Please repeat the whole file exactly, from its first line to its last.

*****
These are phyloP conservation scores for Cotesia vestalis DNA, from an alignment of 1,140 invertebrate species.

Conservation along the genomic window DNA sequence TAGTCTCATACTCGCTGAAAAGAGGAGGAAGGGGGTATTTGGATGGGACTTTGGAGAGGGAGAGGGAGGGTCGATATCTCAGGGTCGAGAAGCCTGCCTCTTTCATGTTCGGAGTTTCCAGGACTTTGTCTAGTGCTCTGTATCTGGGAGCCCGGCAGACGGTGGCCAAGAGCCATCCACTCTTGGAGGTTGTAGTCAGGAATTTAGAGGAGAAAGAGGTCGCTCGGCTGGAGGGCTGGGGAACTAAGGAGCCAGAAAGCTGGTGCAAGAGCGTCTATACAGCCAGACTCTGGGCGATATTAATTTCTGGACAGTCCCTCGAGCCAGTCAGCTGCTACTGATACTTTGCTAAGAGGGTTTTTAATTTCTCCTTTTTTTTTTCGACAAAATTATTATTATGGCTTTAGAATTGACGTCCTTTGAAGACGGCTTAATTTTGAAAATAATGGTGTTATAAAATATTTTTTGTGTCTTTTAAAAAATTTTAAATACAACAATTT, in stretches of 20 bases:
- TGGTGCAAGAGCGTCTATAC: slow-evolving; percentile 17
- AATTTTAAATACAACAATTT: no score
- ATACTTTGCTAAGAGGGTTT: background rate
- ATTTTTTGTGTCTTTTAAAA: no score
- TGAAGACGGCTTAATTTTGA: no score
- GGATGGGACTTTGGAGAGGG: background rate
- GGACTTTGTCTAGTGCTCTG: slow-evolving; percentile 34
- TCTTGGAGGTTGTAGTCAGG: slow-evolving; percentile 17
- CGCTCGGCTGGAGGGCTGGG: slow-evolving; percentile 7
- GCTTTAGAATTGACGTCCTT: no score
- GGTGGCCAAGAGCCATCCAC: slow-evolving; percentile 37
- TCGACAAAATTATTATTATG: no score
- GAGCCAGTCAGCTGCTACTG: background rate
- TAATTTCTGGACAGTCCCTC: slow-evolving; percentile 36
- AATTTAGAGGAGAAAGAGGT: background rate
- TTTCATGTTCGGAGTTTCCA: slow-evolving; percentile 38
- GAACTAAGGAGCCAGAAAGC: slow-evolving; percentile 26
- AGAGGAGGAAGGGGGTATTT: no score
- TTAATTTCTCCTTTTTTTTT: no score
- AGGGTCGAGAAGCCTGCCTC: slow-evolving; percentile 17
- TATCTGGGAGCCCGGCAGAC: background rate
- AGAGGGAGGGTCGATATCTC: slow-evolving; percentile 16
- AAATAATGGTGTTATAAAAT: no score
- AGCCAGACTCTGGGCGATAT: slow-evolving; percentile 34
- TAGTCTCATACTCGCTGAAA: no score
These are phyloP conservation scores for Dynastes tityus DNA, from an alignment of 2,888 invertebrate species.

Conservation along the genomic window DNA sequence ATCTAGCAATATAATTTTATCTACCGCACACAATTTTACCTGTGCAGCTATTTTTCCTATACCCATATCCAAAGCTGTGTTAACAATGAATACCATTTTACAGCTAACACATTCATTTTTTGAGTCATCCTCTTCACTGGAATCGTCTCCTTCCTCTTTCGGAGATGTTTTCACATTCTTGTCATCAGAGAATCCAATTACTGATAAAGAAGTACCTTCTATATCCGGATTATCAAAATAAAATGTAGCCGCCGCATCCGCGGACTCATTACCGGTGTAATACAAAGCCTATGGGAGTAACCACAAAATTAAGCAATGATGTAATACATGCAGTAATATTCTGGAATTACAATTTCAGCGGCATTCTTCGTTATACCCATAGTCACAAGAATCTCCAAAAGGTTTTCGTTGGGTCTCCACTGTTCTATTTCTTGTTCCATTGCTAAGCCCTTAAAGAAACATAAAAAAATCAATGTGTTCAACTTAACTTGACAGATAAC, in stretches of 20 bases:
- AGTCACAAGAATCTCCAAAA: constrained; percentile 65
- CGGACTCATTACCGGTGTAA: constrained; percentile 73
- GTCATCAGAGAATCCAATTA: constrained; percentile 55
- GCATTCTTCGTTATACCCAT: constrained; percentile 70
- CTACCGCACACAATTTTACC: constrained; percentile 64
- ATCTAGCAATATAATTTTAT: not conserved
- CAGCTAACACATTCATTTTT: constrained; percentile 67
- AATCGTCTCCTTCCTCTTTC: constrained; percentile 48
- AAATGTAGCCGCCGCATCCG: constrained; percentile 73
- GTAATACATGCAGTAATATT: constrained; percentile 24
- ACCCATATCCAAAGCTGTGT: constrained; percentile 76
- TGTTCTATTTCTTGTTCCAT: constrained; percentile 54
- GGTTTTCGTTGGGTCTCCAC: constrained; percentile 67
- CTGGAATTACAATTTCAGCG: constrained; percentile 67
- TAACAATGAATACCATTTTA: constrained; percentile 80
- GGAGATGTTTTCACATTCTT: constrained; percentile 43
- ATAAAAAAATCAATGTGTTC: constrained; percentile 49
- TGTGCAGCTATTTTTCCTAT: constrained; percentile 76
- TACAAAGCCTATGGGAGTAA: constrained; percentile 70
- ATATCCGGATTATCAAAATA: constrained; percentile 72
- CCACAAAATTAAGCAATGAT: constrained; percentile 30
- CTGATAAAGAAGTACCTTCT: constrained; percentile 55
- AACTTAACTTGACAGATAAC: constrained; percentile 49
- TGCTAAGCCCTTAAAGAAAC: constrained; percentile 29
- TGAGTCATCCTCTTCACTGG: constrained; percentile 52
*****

These are phyloP conservation scores for Cotesia vestalis DNA, from an alignment of 1,140 invertebrate species.

Conservation along the genomic window DNA sequence TAGTCTCATACTCGCTGAAAAGAGGAGGAAGGGGGTATTTGGATGGGACTTTGGAGAGGGAGAGGGAGGGTCGATATCTCAGGGTCGAGAAGCCTGCCTCTTTCATGTTCGGAGTTTCCAGGACTTTGTCTAGTGCTCTGTATCTGGGAGCCCGGCAGACGGTGGCCAAGAGCCATCCACTCTTGGAGGTTGTAGTCAGGAATTTAGAGGAGAAAGAGGTCGCTCGGCTGGAGGGCTGGGGAACTAAGGAGCCAGAAAGCTGGTGCAAGAGCGTCTATACAGCCAGACTCTGGGCGATATTAATTTCTGGACAGTCCCTCGAGCCAGTCAGCTGCTACTGATACTTTGCTAAGAGGGTTTTTAATTTCTCCTTTTTTTTTTCGACAAAATTATTATTATGGCTTTAGAATTGACGTCCTTTGAAGACGGCTTAATTTTGAAAATAATGGTGTTATAAAATATTTTTTGTGTCTTTTAAAAAATTTTAAATACAACAATTT, in stretches of 20 bases:
- TGGTGCAAGAGCGTCTATAC: slow-evolving; percentile 17
- AATTTTAAATACAACAATTT: no score
- ATACTTTGCTAAGAGGGTTT: background rate
- ATTTTTTGTGTCTTTTAAAA: no score
- TGAAGACGGCTTAATTTTGA: no score
- GGATGGGACTTTGGAGAGGG: background rate
- GGACTTTGTCTAGTGCTCTG: slow-evolving; percentile 34
- TCTTGGAGGTTGTAGTCAGG: slow-evolving; percentile 17
- CGCTCGGCTGGAGGGCTGGG: slow-evolving; percentile 7
- GCTTTAGAATTGACGTCCTT: no score
- GGTGGCCAAGAGCCATCCAC: slow-evolving; percentile 37
- TCGACAAAATTATTATTATG: no score
- GAGCCAGTCAGCTGCTACTG: background rate
- TAATTTCTGGACAGTCCCTC: slow-evolving; percentile 36
- AATTTAGAGGAGAAAGAGGT: background rate
- TTTCATGTTCGGAGTTTCCA: slow-evolving; percentile 38
- GAACTAAGGAGCCAGAAAGC: slow-evolving; percentile 26
- AGAGGAGGAAGGGGGTATTT: no score
- TTAATTTCTCCTTTTTTTTT: no score
- AGGGTCGAGAAGCCTGCCTC: slow-evolving; percentile 17
- TATCTGGGAGCCCGGCAGAC: background rate
- AGAGGGAGGGTCGATATCTC: slow-evolving; percentile 16
- AAATAATGGTGTTATAAAAT: no score
- AGCCAGACTCTGGGCGATAT: slow-evolving; percentile 34
- TAGTCTCATACTCGCTGAAA: no score
These are phyloP conservation scores for Dynastes tityus DNA, from an alignment of 2,888 invertebrate species.

Conservation along the genomic window DNA sequence ATCTAGCAATATAATTTTATCTACCGCACACAATTTTACCTGTGCAGCTATTTTTCCTATACCCATATCCAAAGCTGTGTTAACAATGAATACCATTTTACAGCTAACACATTCATTTTTTGAGTCATCCTCTTCACTGGAATCGTCTCCTTCCTCTTTCGGAGATGTTTTCACATTCTTGTCATCAGAGAATCCAATTACTGATAAAGAAGTACCTTCTATATCCGGATTATCAAAATAAAATGTAGCCGCCGCATCCGCGGACTCATTACCGGTGTAATACAAAGCCTATGGGAGTAACCACAAAATTAAGCAATGATGTAATACATGCAGTAATATTCTGGAATTACAATTTCAGCGGCATTCTTCGTTATACCCATAGTCACAAGAATCTCCAAAAGGTTTTCGTTGGGTCTCCACTGTTCTATTTCTTGTTCCATTGCTAAGCCCTTAAAGAAACATAAAAAAATCAATGTGTTCAACTTAACTTGACAGATAAC, in stretches of 20 bases:
- AGTCACAAGAATCTCCAAAA: constrained; percentile 65
- CGGACTCATTACCGGTGTAA: constrained; percentile 73
- GTCATCAGAGAATCCAATTA: constrained; percentile 55
- GCATTCTTCGTTATACCCAT: constrained; percentile 70
- CTACCGCACACAATTTTACC: constrained; percentile 64
- ATCTAGCAATATAATTTTAT: not conserved
- CAGCTAACACATTCATTTTT: constrained; percentile 67
- AATCGTCTCCTTCCTCTTTC: constrained; percentile 48
- AAATGTAGCCGCCGCATCCG: constrained; percentile 73
- GTAATACATGCAGTAATATT: constrained; percentile 24
- ACCCATATCCAAAGCTGTGT: constrained; percentile 76
- TGTTCTATTTCTTGTTCCAT: constrained; percentile 54
- GGTTTTCGTTGGGTCTCCAC: constrained; percentile 67
- CTGGAATTACAATTTCAGCG: constrained; percentile 67
- TAACAATGAATACCATTTTA: constrained; percentile 80
- GGAGATGTTTTCACATTCTT: constrained; percentile 43
- ATAAAAAAATCAATGTGTTC: constrained; percentile 49
- TGTGCAGCTATTTTTCCTAT: constrained; percentile 76
- TACAAAGCCTATGGGAGTAA: constrained; percentile 70
- ATATCCGGATTATCAAAATA: constrained; percentile 72
- CCACAAAATTAAGCAATGAT: constrained; percentile 30
- CTGATAAAGAAGTACCTTCT: constrained; percentile 55
- AACTTAACTTGACAGATAAC: constrained; percentile 49
- TGCTAAGCCCTTAAAGAAAC: constrained; percentile 29
- TGAGTCATCCTCTTCACTGG: constrained; percentile 52